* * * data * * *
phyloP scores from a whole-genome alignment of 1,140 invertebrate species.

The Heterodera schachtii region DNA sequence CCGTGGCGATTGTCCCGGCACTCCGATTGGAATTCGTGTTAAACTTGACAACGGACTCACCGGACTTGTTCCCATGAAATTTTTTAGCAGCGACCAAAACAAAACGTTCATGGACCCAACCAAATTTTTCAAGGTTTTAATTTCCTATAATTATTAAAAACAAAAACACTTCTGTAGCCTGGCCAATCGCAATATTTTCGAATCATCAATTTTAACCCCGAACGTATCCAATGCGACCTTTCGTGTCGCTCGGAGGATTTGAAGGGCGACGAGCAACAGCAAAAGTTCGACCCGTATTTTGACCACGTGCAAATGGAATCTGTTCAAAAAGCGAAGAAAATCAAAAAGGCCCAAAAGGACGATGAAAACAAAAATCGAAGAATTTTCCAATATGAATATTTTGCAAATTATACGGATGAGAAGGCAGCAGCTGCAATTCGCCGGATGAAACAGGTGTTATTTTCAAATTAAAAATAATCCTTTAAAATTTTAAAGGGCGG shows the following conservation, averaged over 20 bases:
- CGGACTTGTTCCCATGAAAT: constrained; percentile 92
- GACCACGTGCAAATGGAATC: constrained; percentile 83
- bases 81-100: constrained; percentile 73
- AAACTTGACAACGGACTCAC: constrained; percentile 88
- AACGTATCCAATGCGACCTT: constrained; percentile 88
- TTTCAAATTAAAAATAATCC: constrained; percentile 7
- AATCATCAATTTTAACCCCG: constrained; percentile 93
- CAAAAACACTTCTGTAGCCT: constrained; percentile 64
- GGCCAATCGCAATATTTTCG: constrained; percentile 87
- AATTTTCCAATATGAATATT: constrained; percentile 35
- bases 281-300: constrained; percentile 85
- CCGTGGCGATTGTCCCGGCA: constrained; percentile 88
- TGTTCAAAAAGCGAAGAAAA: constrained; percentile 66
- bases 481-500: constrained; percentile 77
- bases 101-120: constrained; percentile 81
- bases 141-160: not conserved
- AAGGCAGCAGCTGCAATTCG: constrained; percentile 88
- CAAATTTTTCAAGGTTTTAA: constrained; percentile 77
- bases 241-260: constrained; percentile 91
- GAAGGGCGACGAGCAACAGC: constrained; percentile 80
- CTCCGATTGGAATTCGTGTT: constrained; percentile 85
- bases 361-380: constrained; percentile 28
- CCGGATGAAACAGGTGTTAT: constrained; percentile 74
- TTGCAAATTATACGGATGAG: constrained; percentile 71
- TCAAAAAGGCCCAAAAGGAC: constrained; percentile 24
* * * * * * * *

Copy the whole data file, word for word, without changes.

phyloP scores from a whole-genome alignment of 1,140 invertebrate species.

The Heterodera schachtii region DNA sequence CCGTGGCGATTGTCCCGGCACTCCGATTGGAATTCGTGTTAAACTTGACAACGGACTCACCGGACTTGTTCCCATGAAATTTTTTAGCAGCGACCAAAACAAAACGTTCATGGACCCAACCAAATTTTTCAAGGTTTTAATTTCCTATAATTATTAAAAACAAAAACACTTCTGTAGCCTGGCCAATCGCAATATTTTCGAATCATCAATTTTAACCCCGAACGTATCCAATGCGACCTTTCGTGTCGCTCGGAGGATTTGAAGGGCGACGAGCAACAGCAAAAGTTCGACCCGTATTTTGACCACGTGCAAATGGAATCTGTTCAAAAAGCGAAGAAAATCAAAAAGGCCCAAAAGGACGATGAAAACAAAAATCGAAGAATTTTCCAATATGAATATTTTGCAAATTATACGGATGAGAAGGCAGCAGCTGCAATTCGCCGGATGAAACAGGTGTTATTTTCAAATTAAAAATAATCCTTTAAAATTTTAAAGGGCGG shows the following conservation, averaged over 20 bases:
- CGGACTTGTTCCCATGAAAT: constrained; percentile 92
- GACCACGTGCAAATGGAATC: constrained; percentile 83
- bases 81-100: constrained; percentile 73
- AAACTTGACAACGGACTCAC: constrained; percentile 88
- AACGTATCCAATGCGACCTT: constrained; percentile 88
- TTTCAAATTAAAAATAATCC: constrained; percentile 7
- AATCATCAATTTTAACCCCG: constrained; percentile 93
- CAAAAACACTTCTGTAGCCT: constrained; percentile 64
- GGCCAATCGCAATATTTTCG: constrained; percentile 87
- AATTTTCCAATATGAATATT: constrained; percentile 35
- bases 281-300: constrained; percentile 85
- CCGTGGCGATTGTCCCGGCA: constrained; percentile 88
- TGTTCAAAAAGCGAAGAAAA: constrained; percentile 66
- bases 481-500: constrained; percentile 77
- bases 101-120: constrained; percentile 81
- bases 141-160: not conserved
- AAGGCAGCAGCTGCAATTCG: constrained; percentile 88
- CAAATTTTTCAAGGTTTTAA: constrained; percentile 77
- bases 241-260: constrained; percentile 91
- GAAGGGCGACGAGCAACAGC: constrained; percentile 80
- CTCCGATTGGAATTCGTGTT: constrained; percentile 85
- bases 361-380: constrained; percentile 28
- CCGGATGAAACAGGTGTTAT: constrained; percentile 74
- TTGCAAATTATACGGATGAG: constrained; percentile 71
- TCAAAAAGGCCCAAAAGGAC: constrained; percentile 24